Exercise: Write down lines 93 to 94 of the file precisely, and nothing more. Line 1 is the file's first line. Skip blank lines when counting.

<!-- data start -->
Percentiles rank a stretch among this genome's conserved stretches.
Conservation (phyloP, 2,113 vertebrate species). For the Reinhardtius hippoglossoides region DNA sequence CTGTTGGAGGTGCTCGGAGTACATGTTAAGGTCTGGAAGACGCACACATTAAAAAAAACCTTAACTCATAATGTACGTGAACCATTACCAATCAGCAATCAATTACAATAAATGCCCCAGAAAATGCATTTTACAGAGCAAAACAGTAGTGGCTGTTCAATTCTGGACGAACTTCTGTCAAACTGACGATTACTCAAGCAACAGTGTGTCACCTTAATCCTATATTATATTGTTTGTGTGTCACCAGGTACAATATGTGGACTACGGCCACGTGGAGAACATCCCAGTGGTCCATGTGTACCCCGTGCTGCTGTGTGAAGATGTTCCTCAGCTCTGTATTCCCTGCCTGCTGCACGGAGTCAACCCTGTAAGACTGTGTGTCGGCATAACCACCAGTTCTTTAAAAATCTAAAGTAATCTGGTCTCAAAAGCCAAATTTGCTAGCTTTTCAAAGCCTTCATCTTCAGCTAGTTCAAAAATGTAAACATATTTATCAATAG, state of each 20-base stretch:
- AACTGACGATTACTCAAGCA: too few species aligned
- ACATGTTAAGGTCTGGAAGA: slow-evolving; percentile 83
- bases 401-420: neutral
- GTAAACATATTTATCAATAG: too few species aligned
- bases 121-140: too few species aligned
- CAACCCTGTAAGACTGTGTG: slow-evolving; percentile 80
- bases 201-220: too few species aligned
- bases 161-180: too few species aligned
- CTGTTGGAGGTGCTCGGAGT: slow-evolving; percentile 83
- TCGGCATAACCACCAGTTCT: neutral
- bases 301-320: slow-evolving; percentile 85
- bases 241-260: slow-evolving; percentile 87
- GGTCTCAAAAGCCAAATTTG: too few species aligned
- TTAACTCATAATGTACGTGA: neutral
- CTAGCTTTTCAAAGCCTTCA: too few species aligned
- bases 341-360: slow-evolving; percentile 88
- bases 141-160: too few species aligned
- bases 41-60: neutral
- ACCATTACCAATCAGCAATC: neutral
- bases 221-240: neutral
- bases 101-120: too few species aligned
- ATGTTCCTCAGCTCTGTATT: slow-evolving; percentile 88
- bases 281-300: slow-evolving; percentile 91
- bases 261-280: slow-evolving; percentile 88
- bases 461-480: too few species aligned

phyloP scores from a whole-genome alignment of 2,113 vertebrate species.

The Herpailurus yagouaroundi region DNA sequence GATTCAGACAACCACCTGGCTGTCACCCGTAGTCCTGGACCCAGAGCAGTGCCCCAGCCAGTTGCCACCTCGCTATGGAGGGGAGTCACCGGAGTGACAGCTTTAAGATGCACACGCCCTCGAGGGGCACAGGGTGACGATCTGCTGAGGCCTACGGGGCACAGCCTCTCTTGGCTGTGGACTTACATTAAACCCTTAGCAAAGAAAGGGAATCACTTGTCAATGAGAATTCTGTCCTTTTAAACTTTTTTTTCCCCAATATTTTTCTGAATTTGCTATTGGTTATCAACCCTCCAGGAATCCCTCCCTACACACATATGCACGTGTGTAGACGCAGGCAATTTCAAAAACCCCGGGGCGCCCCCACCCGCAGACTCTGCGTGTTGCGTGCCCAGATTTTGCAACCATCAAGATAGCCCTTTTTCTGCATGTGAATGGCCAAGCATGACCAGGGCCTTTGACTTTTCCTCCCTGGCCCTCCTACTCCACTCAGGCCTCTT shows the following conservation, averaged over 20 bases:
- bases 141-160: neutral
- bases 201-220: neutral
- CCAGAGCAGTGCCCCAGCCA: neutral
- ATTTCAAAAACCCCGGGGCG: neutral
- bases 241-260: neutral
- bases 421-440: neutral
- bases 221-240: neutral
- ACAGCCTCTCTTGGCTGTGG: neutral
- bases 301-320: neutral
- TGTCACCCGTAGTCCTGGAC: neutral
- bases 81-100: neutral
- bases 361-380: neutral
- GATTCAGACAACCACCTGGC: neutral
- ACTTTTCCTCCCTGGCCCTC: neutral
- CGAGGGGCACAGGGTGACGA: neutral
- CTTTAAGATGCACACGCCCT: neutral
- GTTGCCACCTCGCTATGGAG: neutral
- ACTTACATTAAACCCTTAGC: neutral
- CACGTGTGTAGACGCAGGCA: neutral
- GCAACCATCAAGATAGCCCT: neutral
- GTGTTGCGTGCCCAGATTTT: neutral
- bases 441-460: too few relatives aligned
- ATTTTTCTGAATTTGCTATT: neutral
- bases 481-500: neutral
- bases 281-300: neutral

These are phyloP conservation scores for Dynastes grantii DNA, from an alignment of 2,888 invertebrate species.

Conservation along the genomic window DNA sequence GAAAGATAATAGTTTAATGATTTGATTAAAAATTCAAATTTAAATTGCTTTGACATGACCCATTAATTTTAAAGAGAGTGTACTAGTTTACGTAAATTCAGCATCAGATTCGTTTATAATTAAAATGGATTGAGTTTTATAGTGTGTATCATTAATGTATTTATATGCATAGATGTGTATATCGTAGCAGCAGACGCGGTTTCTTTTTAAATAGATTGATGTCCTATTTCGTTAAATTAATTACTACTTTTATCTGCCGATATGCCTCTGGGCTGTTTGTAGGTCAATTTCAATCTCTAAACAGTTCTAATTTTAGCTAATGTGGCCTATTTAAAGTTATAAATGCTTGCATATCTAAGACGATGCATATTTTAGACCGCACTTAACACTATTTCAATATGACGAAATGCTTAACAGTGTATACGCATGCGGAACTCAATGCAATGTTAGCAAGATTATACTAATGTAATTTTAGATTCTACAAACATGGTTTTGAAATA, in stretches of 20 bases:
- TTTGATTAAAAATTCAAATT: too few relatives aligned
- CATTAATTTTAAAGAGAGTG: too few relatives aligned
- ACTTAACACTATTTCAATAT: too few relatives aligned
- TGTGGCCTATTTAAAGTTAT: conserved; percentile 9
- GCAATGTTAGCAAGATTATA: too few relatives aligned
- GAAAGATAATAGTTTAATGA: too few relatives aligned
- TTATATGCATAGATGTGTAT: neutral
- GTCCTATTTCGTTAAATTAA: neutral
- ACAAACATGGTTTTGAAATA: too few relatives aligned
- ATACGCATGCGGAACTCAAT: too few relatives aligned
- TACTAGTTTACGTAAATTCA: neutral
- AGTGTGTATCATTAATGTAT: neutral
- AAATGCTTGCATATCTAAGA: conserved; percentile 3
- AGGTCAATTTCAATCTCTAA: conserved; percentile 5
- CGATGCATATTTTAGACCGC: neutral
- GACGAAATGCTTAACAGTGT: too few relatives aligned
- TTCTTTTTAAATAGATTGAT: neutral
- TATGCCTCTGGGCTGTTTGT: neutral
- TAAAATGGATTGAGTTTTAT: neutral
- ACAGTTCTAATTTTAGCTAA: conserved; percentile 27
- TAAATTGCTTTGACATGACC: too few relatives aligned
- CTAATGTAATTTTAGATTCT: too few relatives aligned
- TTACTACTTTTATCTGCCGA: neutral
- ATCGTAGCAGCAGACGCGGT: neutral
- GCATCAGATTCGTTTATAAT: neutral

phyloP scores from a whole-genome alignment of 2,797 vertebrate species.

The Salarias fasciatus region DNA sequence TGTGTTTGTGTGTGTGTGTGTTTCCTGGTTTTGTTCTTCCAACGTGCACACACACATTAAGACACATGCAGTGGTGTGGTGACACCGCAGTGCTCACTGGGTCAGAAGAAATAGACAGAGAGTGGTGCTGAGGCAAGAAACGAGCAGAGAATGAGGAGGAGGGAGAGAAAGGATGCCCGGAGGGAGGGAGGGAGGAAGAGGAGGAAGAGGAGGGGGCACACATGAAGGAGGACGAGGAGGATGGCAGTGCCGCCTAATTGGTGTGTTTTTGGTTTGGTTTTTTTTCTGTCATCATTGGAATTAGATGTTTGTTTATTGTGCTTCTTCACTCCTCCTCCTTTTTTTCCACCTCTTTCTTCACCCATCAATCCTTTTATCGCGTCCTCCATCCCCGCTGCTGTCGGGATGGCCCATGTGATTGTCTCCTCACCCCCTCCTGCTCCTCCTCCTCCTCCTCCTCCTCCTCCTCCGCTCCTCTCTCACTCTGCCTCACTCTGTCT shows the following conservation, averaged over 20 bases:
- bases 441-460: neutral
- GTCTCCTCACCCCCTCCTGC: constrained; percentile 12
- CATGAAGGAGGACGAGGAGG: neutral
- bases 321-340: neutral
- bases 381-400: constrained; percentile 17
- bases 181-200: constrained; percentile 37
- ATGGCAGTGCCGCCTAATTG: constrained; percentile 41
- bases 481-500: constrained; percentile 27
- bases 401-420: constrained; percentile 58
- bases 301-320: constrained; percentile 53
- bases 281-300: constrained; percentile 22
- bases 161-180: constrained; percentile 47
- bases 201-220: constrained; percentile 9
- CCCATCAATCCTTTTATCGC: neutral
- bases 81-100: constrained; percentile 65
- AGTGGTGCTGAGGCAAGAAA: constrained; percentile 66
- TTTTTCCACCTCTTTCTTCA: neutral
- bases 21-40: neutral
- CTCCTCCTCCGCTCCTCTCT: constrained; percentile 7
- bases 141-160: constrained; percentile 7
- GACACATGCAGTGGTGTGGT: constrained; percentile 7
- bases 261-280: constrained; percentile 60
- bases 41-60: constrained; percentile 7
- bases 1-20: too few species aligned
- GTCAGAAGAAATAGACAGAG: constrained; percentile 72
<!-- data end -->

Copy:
- bases 301-320: constrained; percentile 53
- bases 281-300: constrained; percentile 22